What is Plantar Fasciitis? – Blog By Emily Shortal
This common foot condition is pronounced – “Plan-tar fash–ee-eye-tus”.
Plantar fasciitis is the most common cause of heel pain. Repetitive stress to the plantar fascia can cause pain. It is a thick, fibrous ligament on the sole of the foot running from the toes to the heel bone. This ligament supports the arch of your foot and helps absorb shock when walking. The plantar fascia is not very elastic, hence when too much repetitive stress or traction is placed on it, micro-tearing can occur and result in pain and inflammation.
What is a heel spur?
A heel spur (or osteophyte) is a calcium deposit causing a bony protrusion on the bottom side of the heel bone. Heel spurs are commonly associated with plantar fasciitis.
What are the symptoms?
Heel pain is more intense with the first steps in the morning or after a period of sitting. The plantar fascia tightens and shortens during rest, but then is placed on traction and stretched once weight-bearing. This pain is usually sudden and sharp, often described as a stabbing pain. After a period of walking, the plantar fascia loosens and the pain can change to a dull ache, or disappear completely. However after walking or standing for a prolonged period the pain will return.
What are the risk factors?
The following factors increase the risk of plantar fasciitis:
- Sports: especially repetitive impact activities such as running and jumping places excess strain on the arch of the foot. Ballet, and dancers in general are also prone to plantar fasciitis for this reason.
- Foot biomechanics: particularly those who are flat footed or with a naturally high arch, whereby there is a great degree of tightness in plantar fascia. Additionally, having pronated (rolled in) feet.
- Ageing: plantar fasciitis is most common amongst the over 50’s demographic due to muscle weakness and tightness in the ligaments. Additionally over time the natural protective fat pad under the heel thins.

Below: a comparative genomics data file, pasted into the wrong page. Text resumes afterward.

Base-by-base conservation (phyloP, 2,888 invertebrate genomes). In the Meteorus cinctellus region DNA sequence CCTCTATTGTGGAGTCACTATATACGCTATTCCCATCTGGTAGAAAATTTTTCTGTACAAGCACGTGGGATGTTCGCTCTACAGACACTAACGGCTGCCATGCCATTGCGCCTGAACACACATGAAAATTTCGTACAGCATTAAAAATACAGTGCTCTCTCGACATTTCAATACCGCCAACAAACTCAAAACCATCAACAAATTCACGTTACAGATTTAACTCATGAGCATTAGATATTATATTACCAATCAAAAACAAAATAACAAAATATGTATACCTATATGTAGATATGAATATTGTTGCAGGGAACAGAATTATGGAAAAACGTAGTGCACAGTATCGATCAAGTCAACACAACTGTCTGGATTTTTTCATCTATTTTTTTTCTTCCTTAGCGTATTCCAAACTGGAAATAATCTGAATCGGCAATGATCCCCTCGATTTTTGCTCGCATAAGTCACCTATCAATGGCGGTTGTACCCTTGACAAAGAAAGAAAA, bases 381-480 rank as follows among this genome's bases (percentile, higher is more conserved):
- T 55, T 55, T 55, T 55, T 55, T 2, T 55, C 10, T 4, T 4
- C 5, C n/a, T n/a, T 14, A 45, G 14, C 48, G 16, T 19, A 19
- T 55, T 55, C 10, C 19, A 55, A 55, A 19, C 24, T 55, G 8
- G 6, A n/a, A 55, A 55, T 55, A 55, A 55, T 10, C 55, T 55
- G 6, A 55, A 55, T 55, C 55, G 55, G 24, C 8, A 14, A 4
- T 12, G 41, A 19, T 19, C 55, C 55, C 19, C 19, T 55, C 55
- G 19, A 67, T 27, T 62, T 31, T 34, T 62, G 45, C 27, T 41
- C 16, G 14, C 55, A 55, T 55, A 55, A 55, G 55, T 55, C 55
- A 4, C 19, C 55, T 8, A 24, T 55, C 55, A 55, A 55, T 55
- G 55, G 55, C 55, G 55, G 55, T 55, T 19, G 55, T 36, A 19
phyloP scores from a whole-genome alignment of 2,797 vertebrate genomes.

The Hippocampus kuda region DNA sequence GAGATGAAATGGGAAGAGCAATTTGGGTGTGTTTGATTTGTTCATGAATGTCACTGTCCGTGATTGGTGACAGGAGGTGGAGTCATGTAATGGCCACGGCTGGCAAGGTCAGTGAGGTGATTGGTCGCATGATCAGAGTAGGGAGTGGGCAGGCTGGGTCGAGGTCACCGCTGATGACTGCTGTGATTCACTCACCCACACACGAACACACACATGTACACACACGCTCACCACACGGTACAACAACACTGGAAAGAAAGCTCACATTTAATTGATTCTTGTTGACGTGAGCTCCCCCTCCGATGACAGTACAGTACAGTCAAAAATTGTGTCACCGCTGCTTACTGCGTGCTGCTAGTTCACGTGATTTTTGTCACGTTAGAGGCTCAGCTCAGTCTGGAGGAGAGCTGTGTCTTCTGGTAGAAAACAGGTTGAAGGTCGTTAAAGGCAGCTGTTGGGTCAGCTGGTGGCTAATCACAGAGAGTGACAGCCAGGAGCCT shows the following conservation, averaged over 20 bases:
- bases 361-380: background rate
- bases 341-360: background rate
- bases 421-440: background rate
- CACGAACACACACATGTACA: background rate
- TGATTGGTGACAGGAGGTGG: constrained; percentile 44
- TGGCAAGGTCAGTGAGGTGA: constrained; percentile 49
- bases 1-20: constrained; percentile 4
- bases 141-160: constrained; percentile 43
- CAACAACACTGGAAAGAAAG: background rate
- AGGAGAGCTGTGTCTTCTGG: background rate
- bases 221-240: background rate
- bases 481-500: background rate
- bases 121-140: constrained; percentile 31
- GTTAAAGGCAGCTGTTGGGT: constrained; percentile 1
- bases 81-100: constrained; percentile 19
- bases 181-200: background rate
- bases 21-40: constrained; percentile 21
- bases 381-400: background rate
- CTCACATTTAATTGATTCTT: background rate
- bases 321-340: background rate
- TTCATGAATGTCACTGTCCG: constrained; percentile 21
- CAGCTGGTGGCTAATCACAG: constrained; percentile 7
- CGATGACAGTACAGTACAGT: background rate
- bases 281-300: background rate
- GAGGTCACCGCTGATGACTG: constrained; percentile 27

- Overweight: excess weight places greater tractional forces on the plantar fascia, causing more trauma overtime.
- Pregnancy: from both increased weight and ligament laxity due to pregnancy hormones
- Occupation: those who are on their feet for prolonged periods because of work, particularly if standing on hard surfaces or with unsupportive footwear.
How do I get rid of my plantar fasciitis?
No single treatment works best for every case of plantar fasciitis, as differing contributing factors must be addressed. Hence attending Physiotherapy to identify and address these factors is crucial.
Common treatment methods include:
- Anti-inflammatory techniques, ice
- Stretching and massage
- Exercises to strengthen the plantar fascia
- Shoe recommendations; good arch support is essential!
- Taping, shoe inserts or orthotics to support your plantar fascia
- Gel cups to cushion the heel bone
- Strassbourg sock/night splint to prevent tightening overnight
- Cortisone injection: a powerful anti-inflammatory, usually only recommended once less invasive treatment has been unsuccessful. Bear in mind that a cortisone injection does not address the root cause of the condition, hence your symptoms can often return if the contributing factors are not addressed are supported with other treatment methods.
Our team at Total Physiocare in Reservoir, Heidelberg, Camberwell & Footscray are ready to help rid you of heel pain once and for all!
Blog By Emily Shortal (Physiotherapist)